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The computational software algorithms used in EDA are fundamentally mathematical in nature. Many algorithms are various forms of computation using very large sparse matrices. Last Saturday was a significant anniversary in the foundations of mathematics.
One hundred and twenty years ago last Saturday, August 8, 1900, the German mathematician David Hilbert gave a presentation at the Sorbonne in Paris. He listed twenty-three problems in mathematics, all unsolved at the time, that would turn out to be very influential and set the agenda for much of mathematics for the early part of the twentieth century. Some were solved in the way expected by Hilbert. Some were solved, but not at all in the way that Hilbert expected, most notably Gödel's proof that mathematics could not be proved to be both consistent and complete. Some were proven unprovable. And some remain notoriously unsolved, such as the Riemann Hypothesis. Many of the problems were not actually stated precisely enough to make it clear whether subsequent work solved the problem or not. But some were resolved only in the 1970s.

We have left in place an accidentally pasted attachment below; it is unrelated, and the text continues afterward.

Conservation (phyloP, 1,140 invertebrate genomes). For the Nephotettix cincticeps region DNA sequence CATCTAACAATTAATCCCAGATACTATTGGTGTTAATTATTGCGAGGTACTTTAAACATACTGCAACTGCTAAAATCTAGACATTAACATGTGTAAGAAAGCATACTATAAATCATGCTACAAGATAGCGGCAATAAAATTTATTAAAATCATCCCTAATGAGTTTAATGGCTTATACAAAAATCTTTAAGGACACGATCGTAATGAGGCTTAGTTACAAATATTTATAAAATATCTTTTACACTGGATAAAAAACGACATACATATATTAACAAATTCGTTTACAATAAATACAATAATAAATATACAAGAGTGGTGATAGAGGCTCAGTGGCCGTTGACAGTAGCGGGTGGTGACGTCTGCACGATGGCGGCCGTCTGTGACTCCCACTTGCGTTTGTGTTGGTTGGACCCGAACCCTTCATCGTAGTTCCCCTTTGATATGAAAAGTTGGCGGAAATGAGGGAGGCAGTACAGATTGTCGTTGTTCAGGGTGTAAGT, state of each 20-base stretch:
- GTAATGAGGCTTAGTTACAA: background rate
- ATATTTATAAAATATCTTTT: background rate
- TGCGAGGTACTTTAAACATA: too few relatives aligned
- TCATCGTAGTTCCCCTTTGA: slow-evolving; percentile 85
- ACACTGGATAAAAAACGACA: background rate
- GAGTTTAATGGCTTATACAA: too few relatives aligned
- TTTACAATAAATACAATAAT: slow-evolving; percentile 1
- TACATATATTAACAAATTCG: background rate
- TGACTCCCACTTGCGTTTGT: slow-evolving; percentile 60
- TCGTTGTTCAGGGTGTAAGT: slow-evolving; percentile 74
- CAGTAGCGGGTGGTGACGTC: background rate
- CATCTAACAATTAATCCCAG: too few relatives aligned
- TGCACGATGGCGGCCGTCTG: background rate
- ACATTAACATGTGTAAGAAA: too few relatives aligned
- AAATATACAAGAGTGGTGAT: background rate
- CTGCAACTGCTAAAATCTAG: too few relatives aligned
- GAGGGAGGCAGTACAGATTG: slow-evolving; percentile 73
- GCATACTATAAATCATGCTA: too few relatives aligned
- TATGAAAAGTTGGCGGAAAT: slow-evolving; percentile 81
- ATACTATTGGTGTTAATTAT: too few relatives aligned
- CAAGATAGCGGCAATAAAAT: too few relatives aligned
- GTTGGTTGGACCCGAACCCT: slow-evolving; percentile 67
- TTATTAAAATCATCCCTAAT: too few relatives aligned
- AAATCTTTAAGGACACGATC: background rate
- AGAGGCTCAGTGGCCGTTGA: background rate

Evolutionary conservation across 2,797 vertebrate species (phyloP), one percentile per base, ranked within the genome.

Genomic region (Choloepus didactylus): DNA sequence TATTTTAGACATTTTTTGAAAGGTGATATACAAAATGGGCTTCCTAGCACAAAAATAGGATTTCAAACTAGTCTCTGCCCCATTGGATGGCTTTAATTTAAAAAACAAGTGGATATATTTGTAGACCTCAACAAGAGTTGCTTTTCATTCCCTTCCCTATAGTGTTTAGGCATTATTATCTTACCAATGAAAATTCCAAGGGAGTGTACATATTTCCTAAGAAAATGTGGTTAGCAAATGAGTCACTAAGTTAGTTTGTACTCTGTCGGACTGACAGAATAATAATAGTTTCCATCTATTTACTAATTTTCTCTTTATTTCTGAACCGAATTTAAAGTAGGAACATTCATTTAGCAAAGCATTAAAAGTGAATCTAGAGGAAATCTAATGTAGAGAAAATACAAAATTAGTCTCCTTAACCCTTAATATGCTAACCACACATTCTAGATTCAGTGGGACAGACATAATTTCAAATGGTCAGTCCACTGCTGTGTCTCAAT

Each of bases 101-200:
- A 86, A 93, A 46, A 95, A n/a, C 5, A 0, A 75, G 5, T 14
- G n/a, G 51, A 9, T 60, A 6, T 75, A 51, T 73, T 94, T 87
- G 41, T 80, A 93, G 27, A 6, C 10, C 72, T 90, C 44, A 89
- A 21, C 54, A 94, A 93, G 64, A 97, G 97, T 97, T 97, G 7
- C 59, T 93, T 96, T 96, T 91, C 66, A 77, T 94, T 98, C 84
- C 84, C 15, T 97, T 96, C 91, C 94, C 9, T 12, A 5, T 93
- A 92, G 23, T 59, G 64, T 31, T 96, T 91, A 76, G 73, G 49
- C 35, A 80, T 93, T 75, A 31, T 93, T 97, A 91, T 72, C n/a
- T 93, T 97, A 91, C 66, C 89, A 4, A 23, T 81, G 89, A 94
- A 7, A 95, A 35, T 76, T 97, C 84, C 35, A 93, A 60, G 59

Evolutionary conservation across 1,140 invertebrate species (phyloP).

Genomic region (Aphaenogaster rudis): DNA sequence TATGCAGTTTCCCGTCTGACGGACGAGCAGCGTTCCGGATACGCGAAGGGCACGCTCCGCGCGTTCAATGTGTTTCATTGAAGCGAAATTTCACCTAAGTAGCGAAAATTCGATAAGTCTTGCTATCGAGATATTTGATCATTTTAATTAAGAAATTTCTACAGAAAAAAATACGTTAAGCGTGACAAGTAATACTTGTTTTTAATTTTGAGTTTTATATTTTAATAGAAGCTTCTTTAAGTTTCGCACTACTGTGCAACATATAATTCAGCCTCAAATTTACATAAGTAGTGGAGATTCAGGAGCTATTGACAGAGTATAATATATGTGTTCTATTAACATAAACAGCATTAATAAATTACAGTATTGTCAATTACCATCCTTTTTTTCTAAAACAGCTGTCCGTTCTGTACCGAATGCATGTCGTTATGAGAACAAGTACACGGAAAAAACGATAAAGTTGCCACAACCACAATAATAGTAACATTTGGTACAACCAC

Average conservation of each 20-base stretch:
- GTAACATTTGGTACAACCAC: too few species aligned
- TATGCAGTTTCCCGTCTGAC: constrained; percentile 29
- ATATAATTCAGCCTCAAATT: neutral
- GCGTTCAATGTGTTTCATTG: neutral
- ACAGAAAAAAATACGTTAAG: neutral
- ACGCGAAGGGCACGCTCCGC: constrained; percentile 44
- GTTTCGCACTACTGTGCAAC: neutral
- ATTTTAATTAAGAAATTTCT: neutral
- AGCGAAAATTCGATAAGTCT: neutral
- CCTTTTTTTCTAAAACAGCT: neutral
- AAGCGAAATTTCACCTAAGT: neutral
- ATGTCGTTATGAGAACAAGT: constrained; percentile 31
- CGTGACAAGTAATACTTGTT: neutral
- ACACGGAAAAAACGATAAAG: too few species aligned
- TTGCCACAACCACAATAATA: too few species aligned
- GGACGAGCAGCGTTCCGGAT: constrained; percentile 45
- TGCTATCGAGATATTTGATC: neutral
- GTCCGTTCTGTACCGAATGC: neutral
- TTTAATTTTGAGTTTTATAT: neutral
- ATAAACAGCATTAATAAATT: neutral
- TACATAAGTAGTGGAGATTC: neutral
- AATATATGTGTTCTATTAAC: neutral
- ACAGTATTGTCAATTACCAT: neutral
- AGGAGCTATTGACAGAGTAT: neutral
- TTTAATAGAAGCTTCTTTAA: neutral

Hilbert numbered the problems, so often they are known by titles like "Hlbert's 10th problem" or just "the 10th problem" if the context is obvious. There were actually 24 problems, but Hilbert dropped the 24th and it was only discovered in his original manuscript in 2000. Also, in 2000, the Clay Mathematics Institute did something similar to Hilbert's 23 problems.
Here are the first three problems, which are fairly approachable (the problems, not the solutions!):
In 2000, on May 24, the Clay Mathematics Institute proposed seven problems in mathematics and offered a million-dollar prize for solving any of them. One has been solved but the solver declined the money.
The most relevant for computer science and EDA is the P=NP problem which I wrote about in some level of detail in my post What Does P≠NP Mean?
The other six problems are:
There is a huge amount of literature about all these problems, both Hilbert's 23 problems and the Millennium Prize Problems. The Wikipedia page Hilbert's Problems is a good starting point if you want to dig deep. Of course, there's a Wikipedia page for the Millennium Prize Problems too.
If you are especially interested in the second Hilbert problem on the consistency of arithmetic, I strongly recommend computer scientist Douglas Hofstadter's tour de force 1979 book Godel, Escher, Bach (still in print).
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